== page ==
Intro to Social Choreography: Book, Podcast Help Define Emerging Field of Practice

Duke University is known for innovation in the sciences, but as the world’s foremost site for social choreography, it’s also an innovator in the arts.

The Laboratory for Social Choreography has its institutional home at the Kenan Institute for Ethics at Duke University. It is connected to Duke’s experimental MFA in Dance: Embodied Interdisciplinary Praxis and serves as an incubator for graduate student research.

But how does one perform research in dance? What is social choreography, anyway?

laboratory for social choreography
After discussing social choreography in the podcast’s first episode, Valk sketches out its genealogy over the next three episodes by discussing his life and career in the arts, including his work with Robert Wilson, an influential experimental theater director, and William Forsythe, a choreographer who led the avant-garde Ballett Frankfurt.

Exploring Social Choreography with One of its Founders

“I would say social choreography is a kind of imaginative framework,” said Steve Valk. “It’s a concept that has moved the choreography, the theater [out of the proscenium arches.] You are now in it. The observer is in the choreography.”

As part of an oral history of social choreography, the Laboratory for Social Choreography commissioned a four-part podcast by arts journalist Luke Clancy on the career of dramaturg Steve Valk for his 60th birthday in 2022. The podcast is available on all major platforms.

In the podcast’s first episode, Valk helps orient the listener to what social choreography is and what it isn’t.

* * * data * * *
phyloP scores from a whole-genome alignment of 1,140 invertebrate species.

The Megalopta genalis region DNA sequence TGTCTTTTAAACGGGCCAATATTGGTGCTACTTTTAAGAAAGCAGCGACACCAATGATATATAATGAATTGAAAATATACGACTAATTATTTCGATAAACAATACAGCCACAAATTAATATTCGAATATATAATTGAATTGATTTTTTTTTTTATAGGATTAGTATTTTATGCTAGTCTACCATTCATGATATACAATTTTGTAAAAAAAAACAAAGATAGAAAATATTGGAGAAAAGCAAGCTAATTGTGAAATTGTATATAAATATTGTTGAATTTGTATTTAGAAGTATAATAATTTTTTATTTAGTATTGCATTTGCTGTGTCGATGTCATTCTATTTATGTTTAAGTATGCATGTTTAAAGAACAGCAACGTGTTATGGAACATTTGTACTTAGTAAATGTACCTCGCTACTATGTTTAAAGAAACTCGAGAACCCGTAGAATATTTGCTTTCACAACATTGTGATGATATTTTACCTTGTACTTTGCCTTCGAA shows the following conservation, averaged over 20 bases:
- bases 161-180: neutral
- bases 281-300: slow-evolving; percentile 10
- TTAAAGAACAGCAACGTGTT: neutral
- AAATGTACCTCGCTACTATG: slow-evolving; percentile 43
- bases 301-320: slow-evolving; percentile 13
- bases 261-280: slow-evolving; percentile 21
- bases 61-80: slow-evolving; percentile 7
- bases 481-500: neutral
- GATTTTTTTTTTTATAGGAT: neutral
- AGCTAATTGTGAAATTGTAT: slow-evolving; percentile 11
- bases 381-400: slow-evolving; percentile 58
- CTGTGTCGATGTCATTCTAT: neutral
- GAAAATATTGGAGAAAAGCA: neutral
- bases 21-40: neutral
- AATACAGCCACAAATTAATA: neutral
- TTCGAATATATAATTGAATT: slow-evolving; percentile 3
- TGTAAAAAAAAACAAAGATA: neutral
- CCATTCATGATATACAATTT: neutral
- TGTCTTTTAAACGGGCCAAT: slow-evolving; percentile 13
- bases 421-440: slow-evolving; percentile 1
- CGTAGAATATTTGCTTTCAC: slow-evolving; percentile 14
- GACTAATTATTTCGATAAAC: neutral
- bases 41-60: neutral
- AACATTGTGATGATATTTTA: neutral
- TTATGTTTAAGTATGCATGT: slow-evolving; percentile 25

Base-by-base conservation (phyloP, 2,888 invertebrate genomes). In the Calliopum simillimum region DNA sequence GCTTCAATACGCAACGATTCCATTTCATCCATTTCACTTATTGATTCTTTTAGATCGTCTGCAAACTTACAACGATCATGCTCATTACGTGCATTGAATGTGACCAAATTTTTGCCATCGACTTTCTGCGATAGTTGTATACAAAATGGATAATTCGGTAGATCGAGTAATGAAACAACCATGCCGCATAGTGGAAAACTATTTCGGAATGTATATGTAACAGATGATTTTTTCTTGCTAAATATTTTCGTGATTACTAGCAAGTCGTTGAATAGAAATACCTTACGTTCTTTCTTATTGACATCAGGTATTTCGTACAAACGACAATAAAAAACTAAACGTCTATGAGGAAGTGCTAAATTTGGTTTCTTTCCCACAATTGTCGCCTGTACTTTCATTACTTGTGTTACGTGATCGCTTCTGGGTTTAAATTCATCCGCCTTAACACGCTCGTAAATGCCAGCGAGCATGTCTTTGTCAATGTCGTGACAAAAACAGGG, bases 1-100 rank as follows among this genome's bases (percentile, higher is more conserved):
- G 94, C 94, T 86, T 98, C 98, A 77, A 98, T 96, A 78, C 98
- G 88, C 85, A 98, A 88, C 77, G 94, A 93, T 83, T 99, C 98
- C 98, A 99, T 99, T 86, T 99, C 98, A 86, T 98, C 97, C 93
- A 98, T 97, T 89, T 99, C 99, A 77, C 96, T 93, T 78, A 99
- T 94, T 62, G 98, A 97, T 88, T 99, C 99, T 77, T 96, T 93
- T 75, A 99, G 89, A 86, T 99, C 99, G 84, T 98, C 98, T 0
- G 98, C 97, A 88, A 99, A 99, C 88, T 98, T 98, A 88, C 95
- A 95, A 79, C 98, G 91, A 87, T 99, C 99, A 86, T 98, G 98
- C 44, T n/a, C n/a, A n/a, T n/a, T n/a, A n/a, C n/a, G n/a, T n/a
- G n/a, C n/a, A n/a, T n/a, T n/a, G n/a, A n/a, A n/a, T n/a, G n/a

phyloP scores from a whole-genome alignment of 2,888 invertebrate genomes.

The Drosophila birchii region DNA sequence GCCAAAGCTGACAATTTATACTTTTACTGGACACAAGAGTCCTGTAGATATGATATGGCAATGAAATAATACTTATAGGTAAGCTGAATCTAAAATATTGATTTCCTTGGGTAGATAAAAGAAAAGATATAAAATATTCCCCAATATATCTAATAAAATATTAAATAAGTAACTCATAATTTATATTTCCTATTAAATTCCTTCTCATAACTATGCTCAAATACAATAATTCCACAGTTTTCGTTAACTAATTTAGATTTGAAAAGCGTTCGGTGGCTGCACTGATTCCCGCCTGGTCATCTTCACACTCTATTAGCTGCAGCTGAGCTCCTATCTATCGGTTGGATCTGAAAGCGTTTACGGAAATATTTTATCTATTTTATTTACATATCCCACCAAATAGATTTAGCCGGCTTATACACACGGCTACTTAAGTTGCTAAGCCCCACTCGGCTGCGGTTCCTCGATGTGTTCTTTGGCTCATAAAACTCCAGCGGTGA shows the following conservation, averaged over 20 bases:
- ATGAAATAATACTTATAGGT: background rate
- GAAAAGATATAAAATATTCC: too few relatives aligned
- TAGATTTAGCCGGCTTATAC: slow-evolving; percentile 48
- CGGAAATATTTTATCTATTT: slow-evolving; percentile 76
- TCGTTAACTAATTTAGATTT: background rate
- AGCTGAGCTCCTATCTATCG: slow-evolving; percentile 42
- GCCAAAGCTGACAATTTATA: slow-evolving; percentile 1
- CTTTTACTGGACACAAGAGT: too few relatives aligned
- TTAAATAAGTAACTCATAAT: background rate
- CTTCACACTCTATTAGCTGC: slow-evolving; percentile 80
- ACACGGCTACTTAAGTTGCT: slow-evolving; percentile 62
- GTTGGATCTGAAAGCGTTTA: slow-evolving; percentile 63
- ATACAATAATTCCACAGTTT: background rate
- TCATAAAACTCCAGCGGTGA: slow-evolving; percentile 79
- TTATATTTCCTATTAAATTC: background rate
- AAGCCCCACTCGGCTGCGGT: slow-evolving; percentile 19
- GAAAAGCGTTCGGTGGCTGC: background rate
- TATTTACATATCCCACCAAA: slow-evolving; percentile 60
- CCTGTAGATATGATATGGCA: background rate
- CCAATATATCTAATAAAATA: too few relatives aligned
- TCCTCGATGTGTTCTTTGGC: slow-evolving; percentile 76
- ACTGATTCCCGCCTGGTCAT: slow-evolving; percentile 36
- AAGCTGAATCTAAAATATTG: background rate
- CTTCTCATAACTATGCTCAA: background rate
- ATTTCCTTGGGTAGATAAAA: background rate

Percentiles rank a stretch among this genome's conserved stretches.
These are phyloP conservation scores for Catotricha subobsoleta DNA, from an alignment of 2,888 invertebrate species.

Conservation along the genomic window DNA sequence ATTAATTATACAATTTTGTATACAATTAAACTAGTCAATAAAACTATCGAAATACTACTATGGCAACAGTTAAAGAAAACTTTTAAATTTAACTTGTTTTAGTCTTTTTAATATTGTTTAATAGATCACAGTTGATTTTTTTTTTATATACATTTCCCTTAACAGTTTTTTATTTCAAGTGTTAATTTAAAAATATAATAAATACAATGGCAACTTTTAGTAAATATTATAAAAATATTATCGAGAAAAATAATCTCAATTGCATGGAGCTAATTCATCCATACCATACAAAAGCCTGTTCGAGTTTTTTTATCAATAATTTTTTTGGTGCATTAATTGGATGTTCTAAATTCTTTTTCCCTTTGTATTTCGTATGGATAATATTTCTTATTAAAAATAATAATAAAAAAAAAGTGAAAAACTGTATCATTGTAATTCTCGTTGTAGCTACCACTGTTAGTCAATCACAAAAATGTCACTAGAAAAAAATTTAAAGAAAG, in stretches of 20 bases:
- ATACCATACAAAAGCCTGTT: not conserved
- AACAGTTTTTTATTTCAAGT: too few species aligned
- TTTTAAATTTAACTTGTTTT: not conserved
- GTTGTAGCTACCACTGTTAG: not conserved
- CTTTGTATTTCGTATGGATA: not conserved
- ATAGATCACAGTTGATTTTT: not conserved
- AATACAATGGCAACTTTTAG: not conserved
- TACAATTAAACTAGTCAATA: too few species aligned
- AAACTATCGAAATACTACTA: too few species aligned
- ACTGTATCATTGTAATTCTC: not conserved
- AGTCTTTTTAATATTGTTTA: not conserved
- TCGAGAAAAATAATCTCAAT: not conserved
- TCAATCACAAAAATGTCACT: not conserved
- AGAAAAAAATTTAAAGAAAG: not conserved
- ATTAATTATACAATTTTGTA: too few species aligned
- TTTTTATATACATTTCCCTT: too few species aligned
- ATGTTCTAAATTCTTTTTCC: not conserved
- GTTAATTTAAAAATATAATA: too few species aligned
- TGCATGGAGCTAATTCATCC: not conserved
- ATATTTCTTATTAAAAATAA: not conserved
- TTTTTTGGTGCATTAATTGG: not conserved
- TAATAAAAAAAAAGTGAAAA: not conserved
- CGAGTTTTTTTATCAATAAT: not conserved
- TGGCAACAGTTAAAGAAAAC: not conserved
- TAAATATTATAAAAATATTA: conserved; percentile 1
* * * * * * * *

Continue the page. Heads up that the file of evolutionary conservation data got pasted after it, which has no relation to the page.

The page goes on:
What it is: a set of instructions or other conditions that shape the interactions between a group of participants within a predetermined time and space. This creates “a close, focused situation…to really deeply study consciousness or the unconscious.”

What it isn’t: art that hangs on the walls of a museum, art for the elite, or “art for art’s sake.”

“It’s art as a way of seeing, and a way of reflecting and creating meaning,” said Valk. “It also becomes practically useful to everyday life. It’s meant to be a tool for the general betterment of everyone and everything.”

Valk says that social choreography meets an urgent need: global crises, borne by the exploitation of the planet’s resources, require us to “fundamentally change the way we think.” Social choreographic practices can create a culture of deep reflection and innovation, and ultimately help us to develop a more sustainable way of life.

Writing about the Inexpressible 

A Permanent Parliament

“A Permanent Parliament: Notes on Social Choreography” offers readers multiple entry points towards understanding an experience that’s difficult to put into words.

“Parliament” is a pioneering work of social choreography by Michael Kliën, Professor of the Practice of Dance at Duke University and Director of the Laboratory for Social Choreography.